Nik Peachey said...

Hi Miracel
Thanks for your blogging story. I checked out your blog and it looks really professional. You have done a great job on the design.

I see that you also carry some advertising and get some sponsorship. How is this working out for you? I know that lot of bloggers would like to actually make some money or at least cover the costs of some of their time. Have you managed to do this yet?

Thanks again for the comment.


Johanna said...

Thanks for the note about how to change my blog posting dates but I had tried that and it kept reverting to the original date. That was on one particular posting. So I ended up copying it, deleting it and then reposting it. But I'll see if it works next time. I've got a couple waiting in the wings.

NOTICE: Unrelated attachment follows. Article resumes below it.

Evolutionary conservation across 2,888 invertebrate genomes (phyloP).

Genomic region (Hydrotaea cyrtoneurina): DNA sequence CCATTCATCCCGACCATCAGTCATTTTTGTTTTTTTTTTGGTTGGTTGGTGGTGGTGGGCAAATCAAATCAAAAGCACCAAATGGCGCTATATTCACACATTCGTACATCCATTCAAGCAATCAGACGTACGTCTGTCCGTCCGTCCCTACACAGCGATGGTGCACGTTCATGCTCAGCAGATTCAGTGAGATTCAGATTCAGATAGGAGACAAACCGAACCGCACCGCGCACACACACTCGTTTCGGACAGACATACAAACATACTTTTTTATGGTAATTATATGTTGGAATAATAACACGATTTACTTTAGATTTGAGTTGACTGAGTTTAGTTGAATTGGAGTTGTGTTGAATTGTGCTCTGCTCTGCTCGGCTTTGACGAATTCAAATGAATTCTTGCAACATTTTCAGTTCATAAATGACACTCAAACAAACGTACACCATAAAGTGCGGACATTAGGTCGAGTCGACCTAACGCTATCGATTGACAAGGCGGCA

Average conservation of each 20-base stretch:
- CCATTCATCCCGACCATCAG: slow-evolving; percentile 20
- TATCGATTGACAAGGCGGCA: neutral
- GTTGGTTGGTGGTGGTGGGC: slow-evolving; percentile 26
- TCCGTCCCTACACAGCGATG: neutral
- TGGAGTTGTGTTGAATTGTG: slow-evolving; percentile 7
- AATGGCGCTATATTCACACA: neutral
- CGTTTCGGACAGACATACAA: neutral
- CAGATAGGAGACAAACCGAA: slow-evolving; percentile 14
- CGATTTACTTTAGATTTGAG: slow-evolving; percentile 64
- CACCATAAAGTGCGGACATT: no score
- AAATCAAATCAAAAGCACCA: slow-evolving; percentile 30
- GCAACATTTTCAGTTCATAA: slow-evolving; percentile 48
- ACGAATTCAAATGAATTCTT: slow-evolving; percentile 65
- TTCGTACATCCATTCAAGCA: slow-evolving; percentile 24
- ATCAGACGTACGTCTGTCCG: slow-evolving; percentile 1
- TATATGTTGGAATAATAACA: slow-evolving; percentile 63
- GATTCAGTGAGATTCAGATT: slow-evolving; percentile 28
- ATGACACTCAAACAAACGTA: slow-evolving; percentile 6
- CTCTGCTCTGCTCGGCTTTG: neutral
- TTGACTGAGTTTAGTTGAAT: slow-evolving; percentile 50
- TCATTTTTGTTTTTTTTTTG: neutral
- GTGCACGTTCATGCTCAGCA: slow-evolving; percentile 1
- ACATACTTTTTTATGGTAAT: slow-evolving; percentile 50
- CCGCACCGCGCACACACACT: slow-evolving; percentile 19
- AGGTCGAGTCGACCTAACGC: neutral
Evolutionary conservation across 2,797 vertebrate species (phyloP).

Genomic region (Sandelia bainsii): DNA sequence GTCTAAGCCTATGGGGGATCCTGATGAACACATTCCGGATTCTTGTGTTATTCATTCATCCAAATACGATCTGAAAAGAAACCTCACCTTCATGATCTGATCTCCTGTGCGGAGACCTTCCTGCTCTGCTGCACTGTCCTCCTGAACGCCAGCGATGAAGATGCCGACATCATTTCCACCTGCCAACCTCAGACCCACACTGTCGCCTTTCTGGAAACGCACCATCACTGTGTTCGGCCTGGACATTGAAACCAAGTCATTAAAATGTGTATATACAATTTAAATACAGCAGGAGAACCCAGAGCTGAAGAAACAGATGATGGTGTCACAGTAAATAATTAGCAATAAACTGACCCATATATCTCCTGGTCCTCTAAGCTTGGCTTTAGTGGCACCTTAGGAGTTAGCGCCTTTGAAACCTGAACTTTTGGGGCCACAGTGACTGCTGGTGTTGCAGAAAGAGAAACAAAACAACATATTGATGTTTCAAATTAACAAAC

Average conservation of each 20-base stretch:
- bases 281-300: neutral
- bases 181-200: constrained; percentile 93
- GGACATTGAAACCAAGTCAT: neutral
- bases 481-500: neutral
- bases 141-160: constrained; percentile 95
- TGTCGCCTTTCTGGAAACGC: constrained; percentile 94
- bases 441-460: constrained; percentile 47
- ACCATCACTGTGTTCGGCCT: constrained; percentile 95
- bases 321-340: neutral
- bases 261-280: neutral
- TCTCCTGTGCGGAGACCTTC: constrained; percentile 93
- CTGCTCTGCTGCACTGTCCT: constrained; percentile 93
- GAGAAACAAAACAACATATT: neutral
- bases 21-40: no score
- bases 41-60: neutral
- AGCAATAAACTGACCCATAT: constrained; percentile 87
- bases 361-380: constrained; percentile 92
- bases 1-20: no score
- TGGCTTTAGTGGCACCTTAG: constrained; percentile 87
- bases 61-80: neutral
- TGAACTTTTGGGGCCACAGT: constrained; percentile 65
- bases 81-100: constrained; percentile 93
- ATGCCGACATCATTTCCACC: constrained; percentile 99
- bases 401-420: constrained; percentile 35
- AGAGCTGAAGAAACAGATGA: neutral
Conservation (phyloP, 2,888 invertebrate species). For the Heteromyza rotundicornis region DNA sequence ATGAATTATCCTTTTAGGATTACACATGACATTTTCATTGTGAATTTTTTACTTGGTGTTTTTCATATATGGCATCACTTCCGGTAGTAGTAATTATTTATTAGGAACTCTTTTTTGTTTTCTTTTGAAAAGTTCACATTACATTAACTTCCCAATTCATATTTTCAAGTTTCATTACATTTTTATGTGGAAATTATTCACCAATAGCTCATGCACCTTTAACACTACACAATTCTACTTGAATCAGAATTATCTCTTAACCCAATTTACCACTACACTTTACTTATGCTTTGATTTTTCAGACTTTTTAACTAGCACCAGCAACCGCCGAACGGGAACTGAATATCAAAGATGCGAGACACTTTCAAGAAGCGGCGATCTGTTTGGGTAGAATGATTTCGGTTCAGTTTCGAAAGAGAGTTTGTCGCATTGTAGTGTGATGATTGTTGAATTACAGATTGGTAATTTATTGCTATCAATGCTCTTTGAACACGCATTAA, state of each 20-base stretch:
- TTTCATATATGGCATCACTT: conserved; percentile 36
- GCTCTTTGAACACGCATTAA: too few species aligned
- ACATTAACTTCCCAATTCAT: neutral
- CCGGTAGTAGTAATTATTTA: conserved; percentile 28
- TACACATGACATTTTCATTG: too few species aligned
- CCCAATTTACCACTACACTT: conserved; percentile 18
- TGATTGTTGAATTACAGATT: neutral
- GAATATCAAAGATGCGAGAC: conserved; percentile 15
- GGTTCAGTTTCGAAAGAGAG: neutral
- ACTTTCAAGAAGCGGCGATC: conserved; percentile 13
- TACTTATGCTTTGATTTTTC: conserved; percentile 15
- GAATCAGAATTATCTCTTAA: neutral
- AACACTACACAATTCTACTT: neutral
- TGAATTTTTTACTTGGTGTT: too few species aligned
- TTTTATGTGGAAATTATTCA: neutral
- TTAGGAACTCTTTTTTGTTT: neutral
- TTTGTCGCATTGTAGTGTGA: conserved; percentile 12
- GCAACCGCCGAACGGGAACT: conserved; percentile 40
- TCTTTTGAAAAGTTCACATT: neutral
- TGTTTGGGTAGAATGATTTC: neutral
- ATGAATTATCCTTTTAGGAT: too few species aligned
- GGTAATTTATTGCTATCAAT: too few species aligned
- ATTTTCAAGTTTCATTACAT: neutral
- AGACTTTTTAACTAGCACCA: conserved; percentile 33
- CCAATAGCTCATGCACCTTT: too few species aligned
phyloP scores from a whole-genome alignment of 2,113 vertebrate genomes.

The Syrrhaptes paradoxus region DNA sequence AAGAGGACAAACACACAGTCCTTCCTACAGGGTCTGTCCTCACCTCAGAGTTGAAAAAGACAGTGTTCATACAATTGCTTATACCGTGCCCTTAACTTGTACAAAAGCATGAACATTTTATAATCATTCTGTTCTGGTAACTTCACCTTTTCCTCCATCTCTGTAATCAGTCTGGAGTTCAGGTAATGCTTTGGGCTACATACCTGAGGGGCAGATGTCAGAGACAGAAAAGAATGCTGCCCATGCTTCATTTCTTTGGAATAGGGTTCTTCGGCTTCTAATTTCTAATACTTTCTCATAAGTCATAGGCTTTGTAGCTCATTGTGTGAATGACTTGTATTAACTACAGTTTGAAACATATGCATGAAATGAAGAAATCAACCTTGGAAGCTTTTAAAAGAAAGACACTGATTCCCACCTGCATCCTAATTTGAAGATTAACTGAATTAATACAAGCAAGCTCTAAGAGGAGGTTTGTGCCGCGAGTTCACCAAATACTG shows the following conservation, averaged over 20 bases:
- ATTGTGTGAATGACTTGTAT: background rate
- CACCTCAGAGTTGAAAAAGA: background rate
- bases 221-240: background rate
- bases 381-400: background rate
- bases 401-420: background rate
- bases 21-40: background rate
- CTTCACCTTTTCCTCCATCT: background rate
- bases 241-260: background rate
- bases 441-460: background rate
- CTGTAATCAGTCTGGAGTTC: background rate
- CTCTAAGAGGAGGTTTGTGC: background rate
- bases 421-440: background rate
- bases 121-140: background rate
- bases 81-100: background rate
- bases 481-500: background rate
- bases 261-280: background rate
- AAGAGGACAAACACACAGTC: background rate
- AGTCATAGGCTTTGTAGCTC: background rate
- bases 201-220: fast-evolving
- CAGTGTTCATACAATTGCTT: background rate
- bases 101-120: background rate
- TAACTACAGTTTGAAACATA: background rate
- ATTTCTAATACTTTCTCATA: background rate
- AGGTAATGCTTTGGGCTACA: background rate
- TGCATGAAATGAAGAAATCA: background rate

Nik Peachey said...

Very mysterious!

Ana Cristina Pratas said...

Hi Nik,

I've been wondering about what exactly I want to do with my blog and have found your advice and others' comments quite thought provoking. I began mine as an example for my students then slowly it transformed into a tool for myself - somewhere where I could return and easily find sites & platforms that I could turn to easily. Somewhere along the way I shared what I was doing with others and they found my entries useful as points of references as well.

Right now I suppose that's what it is, just another bulletin board in the blogosphere, but it kind of works for me as a personal learning space as well.

Thank you again for sharing so much and for making me reflect about all this!


Nik Peachey said...

Hi Cristina
I'm glad the advice has been helpful. For me personally, one of the best things about blogging is that it gets you to formulate your ideas and experiences and commit to your beliefs. Pushing the 'publish' button and sending your thoughts and opinions out to the world is quite a significant step, so it does make you think about and reflect on them and that really is a useful part of your self development both as a teacher and as a person.